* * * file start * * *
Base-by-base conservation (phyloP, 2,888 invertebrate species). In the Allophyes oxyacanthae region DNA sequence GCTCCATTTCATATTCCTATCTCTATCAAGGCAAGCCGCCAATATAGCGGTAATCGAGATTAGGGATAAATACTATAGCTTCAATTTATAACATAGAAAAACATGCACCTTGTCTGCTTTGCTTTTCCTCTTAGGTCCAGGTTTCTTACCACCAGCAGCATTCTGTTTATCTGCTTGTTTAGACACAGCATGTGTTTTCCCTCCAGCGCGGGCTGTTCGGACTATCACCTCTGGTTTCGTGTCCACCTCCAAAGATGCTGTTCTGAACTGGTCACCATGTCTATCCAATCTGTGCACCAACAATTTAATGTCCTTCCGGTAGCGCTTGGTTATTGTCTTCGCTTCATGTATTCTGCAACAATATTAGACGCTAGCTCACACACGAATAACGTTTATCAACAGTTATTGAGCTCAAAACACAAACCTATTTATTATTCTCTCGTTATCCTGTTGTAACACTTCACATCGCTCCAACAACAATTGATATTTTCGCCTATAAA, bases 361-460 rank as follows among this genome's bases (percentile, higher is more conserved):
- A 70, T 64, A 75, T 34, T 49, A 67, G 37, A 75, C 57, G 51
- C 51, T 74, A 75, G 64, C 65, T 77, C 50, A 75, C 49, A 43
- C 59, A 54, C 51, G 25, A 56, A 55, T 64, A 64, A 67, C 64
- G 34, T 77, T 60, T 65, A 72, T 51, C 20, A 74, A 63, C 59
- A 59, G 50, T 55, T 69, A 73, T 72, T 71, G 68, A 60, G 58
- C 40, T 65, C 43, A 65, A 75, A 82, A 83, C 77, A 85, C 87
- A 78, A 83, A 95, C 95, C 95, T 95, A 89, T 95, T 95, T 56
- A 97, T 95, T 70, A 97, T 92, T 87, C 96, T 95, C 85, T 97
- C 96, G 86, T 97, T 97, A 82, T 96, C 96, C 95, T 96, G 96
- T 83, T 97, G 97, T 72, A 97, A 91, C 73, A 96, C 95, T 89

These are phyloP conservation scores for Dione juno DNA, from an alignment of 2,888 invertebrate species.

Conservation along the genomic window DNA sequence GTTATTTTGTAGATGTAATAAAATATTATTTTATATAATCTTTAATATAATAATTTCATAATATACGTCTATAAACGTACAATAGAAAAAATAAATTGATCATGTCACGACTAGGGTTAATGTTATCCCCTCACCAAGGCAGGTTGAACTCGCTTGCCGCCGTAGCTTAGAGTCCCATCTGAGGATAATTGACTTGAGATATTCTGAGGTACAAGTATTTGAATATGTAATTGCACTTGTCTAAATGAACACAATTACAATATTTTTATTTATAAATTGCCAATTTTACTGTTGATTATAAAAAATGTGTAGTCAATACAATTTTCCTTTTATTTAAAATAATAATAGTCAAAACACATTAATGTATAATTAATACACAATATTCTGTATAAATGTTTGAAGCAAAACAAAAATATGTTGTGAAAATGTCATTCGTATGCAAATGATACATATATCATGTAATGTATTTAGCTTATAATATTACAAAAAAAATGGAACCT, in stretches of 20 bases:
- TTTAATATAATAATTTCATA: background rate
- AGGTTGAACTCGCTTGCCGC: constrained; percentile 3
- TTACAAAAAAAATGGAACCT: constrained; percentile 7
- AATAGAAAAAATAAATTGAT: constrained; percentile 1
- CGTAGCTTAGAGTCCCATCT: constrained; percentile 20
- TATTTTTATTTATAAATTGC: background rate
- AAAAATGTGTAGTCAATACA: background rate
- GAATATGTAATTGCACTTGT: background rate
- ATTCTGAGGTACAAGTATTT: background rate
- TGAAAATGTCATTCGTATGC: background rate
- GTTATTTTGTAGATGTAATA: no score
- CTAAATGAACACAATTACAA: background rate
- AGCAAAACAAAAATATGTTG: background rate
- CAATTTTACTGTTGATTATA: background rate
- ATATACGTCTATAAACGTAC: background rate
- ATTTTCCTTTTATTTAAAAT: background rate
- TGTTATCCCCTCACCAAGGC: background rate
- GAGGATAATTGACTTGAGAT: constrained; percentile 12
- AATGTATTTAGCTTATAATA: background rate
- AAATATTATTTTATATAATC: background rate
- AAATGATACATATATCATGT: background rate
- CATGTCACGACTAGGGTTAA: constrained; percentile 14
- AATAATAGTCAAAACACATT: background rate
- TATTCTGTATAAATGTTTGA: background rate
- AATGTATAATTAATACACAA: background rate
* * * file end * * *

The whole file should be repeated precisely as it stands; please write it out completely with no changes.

Base-by-base conservation (phyloP, 2,888 invertebrate species). In the Allophyes oxyacanthae region DNA sequence GCTCCATTTCATATTCCTATCTCTATCAAGGCAAGCCGCCAATATAGCGGTAATCGAGATTAGGGATAAATACTATAGCTTCAATTTATAACATAGAAAAACATGCACCTTGTCTGCTTTGCTTTTCCTCTTAGGTCCAGGTTTCTTACCACCAGCAGCATTCTGTTTATCTGCTTGTTTAGACACAGCATGTGTTTTCCCTCCAGCGCGGGCTGTTCGGACTATCACCTCTGGTTTCGTGTCCACCTCCAAAGATGCTGTTCTGAACTGGTCACCATGTCTATCCAATCTGTGCACCAACAATTTAATGTCCTTCCGGTAGCGCTTGGTTATTGTCTTCGCTTCATGTATTCTGCAACAATATTAGACGCTAGCTCACACACGAATAACGTTTATCAACAGTTATTGAGCTCAAAACACAAACCTATTTATTATTCTCTCGTTATCCTGTTGTAACACTTCACATCGCTCCAACAACAATTGATATTTTCGCCTATAAA, bases 361-460 rank as follows among this genome's bases (percentile, higher is more conserved):
- A 70, T 64, A 75, T 34, T 49, A 67, G 37, A 75, C 57, G 51
- C 51, T 74, A 75, G 64, C 65, T 77, C 50, A 75, C 49, A 43
- C 59, A 54, C 51, G 25, A 56, A 55, T 64, A 64, A 67, C 64
- G 34, T 77, T 60, T 65, A 72, T 51, C 20, A 74, A 63, C 59
- A 59, G 50, T 55, T 69, A 73, T 72, T 71, G 68, A 60, G 58
- C 40, T 65, C 43, A 65, A 75, A 82, A 83, C 77, A 85, C 87
- A 78, A 83, A 95, C 95, C 95, T 95, A 89, T 95, T 95, T 56
- A 97, T 95, T 70, A 97, T 92, T 87, C 96, T 95, C 85, T 97
- C 96, G 86, T 97, T 97, A 82, T 96, C 96, C 95, T 96, G 96
- T 83, T 97, G 97, T 72, A 97, A 91, C 73, A 96, C 95, T 89

These are phyloP conservation scores for Dione juno DNA, from an alignment of 2,888 invertebrate species.

Conservation along the genomic window DNA sequence GTTATTTTGTAGATGTAATAAAATATTATTTTATATAATCTTTAATATAATAATTTCATAATATACGTCTATAAACGTACAATAGAAAAAATAAATTGATCATGTCACGACTAGGGTTAATGTTATCCCCTCACCAAGGCAGGTTGAACTCGCTTGCCGCCGTAGCTTAGAGTCCCATCTGAGGATAATTGACTTGAGATATTCTGAGGTACAAGTATTTGAATATGTAATTGCACTTGTCTAAATGAACACAATTACAATATTTTTATTTATAAATTGCCAATTTTACTGTTGATTATAAAAAATGTGTAGTCAATACAATTTTCCTTTTATTTAAAATAATAATAGTCAAAACACATTAATGTATAATTAATACACAATATTCTGTATAAATGTTTGAAGCAAAACAAAAATATGTTGTGAAAATGTCATTCGTATGCAAATGATACATATATCATGTAATGTATTTAGCTTATAATATTACAAAAAAAATGGAACCT, in stretches of 20 bases:
- TTTAATATAATAATTTCATA: background rate
- AGGTTGAACTCGCTTGCCGC: constrained; percentile 3
- TTACAAAAAAAATGGAACCT: constrained; percentile 7
- AATAGAAAAAATAAATTGAT: constrained; percentile 1
- CGTAGCTTAGAGTCCCATCT: constrained; percentile 20
- TATTTTTATTTATAAATTGC: background rate
- AAAAATGTGTAGTCAATACA: background rate
- GAATATGTAATTGCACTTGT: background rate
- ATTCTGAGGTACAAGTATTT: background rate
- TGAAAATGTCATTCGTATGC: background rate
- GTTATTTTGTAGATGTAATA: no score
- CTAAATGAACACAATTACAA: background rate
- AGCAAAACAAAAATATGTTG: background rate
- CAATTTTACTGTTGATTATA: background rate
- ATATACGTCTATAAACGTAC: background rate
- ATTTTCCTTTTATTTAAAAT: background rate
- TGTTATCCCCTCACCAAGGC: background rate
- GAGGATAATTGACTTGAGAT: constrained; percentile 12
- AATGTATTTAGCTTATAATA: background rate
- AAATATTATTTTATATAATC: background rate
- AAATGATACATATATCATGT: background rate
- CATGTCACGACTAGGGTTAA: constrained; percentile 14
- AATAATAGTCAAAACACATT: background rate
- TATTCTGTATAAATGTTTGA: background rate
- AATGTATAATTAATACACAA: background rate